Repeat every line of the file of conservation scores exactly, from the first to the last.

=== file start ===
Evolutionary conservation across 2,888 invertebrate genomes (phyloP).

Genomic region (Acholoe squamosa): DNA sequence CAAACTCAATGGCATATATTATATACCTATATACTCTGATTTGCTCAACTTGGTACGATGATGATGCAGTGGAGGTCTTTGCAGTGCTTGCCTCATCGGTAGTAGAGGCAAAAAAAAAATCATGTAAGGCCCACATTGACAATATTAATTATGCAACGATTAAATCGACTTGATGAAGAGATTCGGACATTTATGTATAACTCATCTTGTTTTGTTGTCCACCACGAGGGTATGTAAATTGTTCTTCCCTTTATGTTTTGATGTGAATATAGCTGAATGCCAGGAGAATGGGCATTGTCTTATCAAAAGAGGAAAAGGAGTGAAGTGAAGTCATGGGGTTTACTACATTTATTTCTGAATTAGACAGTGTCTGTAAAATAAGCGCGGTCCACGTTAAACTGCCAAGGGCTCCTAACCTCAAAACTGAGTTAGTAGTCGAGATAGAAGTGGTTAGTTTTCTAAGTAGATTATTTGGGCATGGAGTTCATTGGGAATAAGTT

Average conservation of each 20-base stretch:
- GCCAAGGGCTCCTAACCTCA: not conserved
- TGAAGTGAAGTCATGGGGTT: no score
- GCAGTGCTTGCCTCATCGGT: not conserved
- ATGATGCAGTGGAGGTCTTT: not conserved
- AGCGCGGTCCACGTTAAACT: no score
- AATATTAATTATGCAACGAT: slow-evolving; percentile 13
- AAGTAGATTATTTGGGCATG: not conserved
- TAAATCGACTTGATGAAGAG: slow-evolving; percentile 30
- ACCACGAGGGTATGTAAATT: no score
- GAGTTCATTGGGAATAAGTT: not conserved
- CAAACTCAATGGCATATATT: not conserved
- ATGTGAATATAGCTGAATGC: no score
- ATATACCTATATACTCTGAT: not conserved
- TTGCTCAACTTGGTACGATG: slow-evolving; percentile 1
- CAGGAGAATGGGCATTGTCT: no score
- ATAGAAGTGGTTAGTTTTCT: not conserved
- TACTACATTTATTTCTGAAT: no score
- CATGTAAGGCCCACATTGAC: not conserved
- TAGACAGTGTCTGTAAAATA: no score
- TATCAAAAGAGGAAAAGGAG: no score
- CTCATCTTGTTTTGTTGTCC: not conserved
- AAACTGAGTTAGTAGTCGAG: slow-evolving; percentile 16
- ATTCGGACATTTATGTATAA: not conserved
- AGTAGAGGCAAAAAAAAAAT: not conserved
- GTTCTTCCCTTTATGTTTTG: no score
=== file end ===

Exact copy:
Evolutionary conservation across 2,888 invertebrate genomes (phyloP).

Genomic region (Acholoe squamosa): DNA sequence CAAACTCAATGGCATATATTATATACCTATATACTCTGATTTGCTCAACTTGGTACGATGATGATGCAGTGGAGGTCTTTGCAGTGCTTGCCTCATCGGTAGTAGAGGCAAAAAAAAAATCATGTAAGGCCCACATTGACAATATTAATTATGCAACGATTAAATCGACTTGATGAAGAGATTCGGACATTTATGTATAACTCATCTTGTTTTGTTGTCCACCACGAGGGTATGTAAATTGTTCTTCCCTTTATGTTTTGATGTGAATATAGCTGAATGCCAGGAGAATGGGCATTGTCTTATCAAAAGAGGAAAAGGAGTGAAGTGAAGTCATGGGGTTTACTACATTTATTTCTGAATTAGACAGTGTCTGTAAAATAAGCGCGGTCCACGTTAAACTGCCAAGGGCTCCTAACCTCAAAACTGAGTTAGTAGTCGAGATAGAAGTGGTTAGTTTTCTAAGTAGATTATTTGGGCATGGAGTTCATTGGGAATAAGTT

Average conservation of each 20-base stretch:
- GCCAAGGGCTCCTAACCTCA: not conserved
- TGAAGTGAAGTCATGGGGTT: no score
- GCAGTGCTTGCCTCATCGGT: not conserved
- ATGATGCAGTGGAGGTCTTT: not conserved
- AGCGCGGTCCACGTTAAACT: no score
- AATATTAATTATGCAACGAT: slow-evolving; percentile 13
- AAGTAGATTATTTGGGCATG: not conserved
- TAAATCGACTTGATGAAGAG: slow-evolving; percentile 30
- ACCACGAGGGTATGTAAATT: no score
- GAGTTCATTGGGAATAAGTT: not conserved
- CAAACTCAATGGCATATATT: not conserved
- ATGTGAATATAGCTGAATGC: no score
- ATATACCTATATACTCTGAT: not conserved
- TTGCTCAACTTGGTACGATG: slow-evolving; percentile 1
- CAGGAGAATGGGCATTGTCT: no score
- ATAGAAGTGGTTAGTTTTCT: not conserved
- TACTACATTTATTTCTGAAT: no score
- CATGTAAGGCCCACATTGAC: not conserved
- TAGACAGTGTCTGTAAAATA: no score
- TATCAAAAGAGGAAAAGGAG: no score
- CTCATCTTGTTTTGTTGTCC: not conserved
- AAACTGAGTTAGTAGTCGAG: slow-evolving; percentile 16
- ATTCGGACATTTATGTATAA: not conserved
- AGTAGAGGCAAAAAAAAAAT: not conserved
- GTTCTTCCCTTTATGTTTTG: no score